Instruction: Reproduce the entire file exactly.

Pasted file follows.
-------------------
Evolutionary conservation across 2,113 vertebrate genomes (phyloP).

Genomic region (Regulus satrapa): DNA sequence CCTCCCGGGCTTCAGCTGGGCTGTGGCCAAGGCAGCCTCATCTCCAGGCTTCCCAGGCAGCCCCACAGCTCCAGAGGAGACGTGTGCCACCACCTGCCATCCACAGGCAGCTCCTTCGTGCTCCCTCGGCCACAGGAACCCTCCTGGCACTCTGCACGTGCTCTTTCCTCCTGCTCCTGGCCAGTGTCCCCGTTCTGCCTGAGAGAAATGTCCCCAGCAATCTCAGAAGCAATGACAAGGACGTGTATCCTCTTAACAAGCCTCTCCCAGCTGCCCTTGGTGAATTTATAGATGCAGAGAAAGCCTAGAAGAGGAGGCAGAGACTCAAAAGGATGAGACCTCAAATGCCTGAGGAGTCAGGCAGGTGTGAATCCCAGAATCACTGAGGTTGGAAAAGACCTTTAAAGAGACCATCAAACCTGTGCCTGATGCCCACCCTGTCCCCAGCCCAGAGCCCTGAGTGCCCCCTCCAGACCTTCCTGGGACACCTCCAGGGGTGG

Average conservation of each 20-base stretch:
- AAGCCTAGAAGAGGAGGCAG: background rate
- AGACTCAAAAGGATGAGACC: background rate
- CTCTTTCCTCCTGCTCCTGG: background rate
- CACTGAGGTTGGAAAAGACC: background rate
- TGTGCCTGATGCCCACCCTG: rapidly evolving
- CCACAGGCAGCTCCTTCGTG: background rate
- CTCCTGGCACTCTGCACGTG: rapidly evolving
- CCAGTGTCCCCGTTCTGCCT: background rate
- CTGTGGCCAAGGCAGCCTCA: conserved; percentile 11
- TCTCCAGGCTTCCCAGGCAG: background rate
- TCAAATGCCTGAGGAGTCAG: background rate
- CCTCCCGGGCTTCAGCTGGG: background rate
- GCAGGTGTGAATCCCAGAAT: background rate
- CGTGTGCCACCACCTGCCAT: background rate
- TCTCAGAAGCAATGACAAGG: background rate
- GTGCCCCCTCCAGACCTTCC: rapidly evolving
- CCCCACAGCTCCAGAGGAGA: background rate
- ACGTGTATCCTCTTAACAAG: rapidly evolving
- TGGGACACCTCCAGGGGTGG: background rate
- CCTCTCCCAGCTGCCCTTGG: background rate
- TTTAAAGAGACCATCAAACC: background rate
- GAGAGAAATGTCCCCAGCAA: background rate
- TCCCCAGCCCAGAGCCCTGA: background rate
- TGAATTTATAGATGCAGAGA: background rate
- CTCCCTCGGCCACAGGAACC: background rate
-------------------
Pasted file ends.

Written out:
Evolutionary conservation across 2,113 vertebrate genomes (phyloP).

Genomic region (Regulus satrapa): DNA sequence CCTCCCGGGCTTCAGCTGGGCTGTGGCCAAGGCAGCCTCATCTCCAGGCTTCCCAGGCAGCCCCACAGCTCCAGAGGAGACGTGTGCCACCACCTGCCATCCACAGGCAGCTCCTTCGTGCTCCCTCGGCCACAGGAACCCTCCTGGCACTCTGCACGTGCTCTTTCCTCCTGCTCCTGGCCAGTGTCCCCGTTCTGCCTGAGAGAAATGTCCCCAGCAATCTCAGAAGCAATGACAAGGACGTGTATCCTCTTAACAAGCCTCTCCCAGCTGCCCTTGGTGAATTTATAGATGCAGAGAAAGCCTAGAAGAGGAGGCAGAGACTCAAAAGGATGAGACCTCAAATGCCTGAGGAGTCAGGCAGGTGTGAATCCCAGAATCACTGAGGTTGGAAAAGACCTTTAAAGAGACCATCAAACCTGTGCCTGATGCCCACCCTGTCCCCAGCCCAGAGCCCTGAGTGCCCCCTCCAGACCTTCCTGGGACACCTCCAGGGGTGG

Average conservation of each 20-base stretch:
- AAGCCTAGAAGAGGAGGCAG: background rate
- AGACTCAAAAGGATGAGACC: background rate
- CTCTTTCCTCCTGCTCCTGG: background rate
- CACTGAGGTTGGAAAAGACC: background rate
- TGTGCCTGATGCCCACCCTG: rapidly evolving
- CCACAGGCAGCTCCTTCGTG: background rate
- CTCCTGGCACTCTGCACGTG: rapidly evolving
- CCAGTGTCCCCGTTCTGCCT: background rate
- CTGTGGCCAAGGCAGCCTCA: conserved; percentile 11
- TCTCCAGGCTTCCCAGGCAG: background rate
- TCAAATGCCTGAGGAGTCAG: background rate
- CCTCCCGGGCTTCAGCTGGG: background rate
- GCAGGTGTGAATCCCAGAAT: background rate
- CGTGTGCCACCACCTGCCAT: background rate
- TCTCAGAAGCAATGACAAGG: background rate
- GTGCCCCCTCCAGACCTTCC: rapidly evolving
- CCCCACAGCTCCAGAGGAGA: background rate
- ACGTGTATCCTCTTAACAAG: rapidly evolving
- TGGGACACCTCCAGGGGTGG: background rate
- CCTCTCCCAGCTGCCCTTGG: background rate
- TTTAAAGAGACCATCAAACC: background rate
- GAGAGAAATGTCCCCAGCAA: background rate
- TCCCCAGCCCAGAGCCCTGA: background rate
- TGAATTTATAGATGCAGAGA: background rate
- CTCCCTCGGCCACAGGAACC: background rate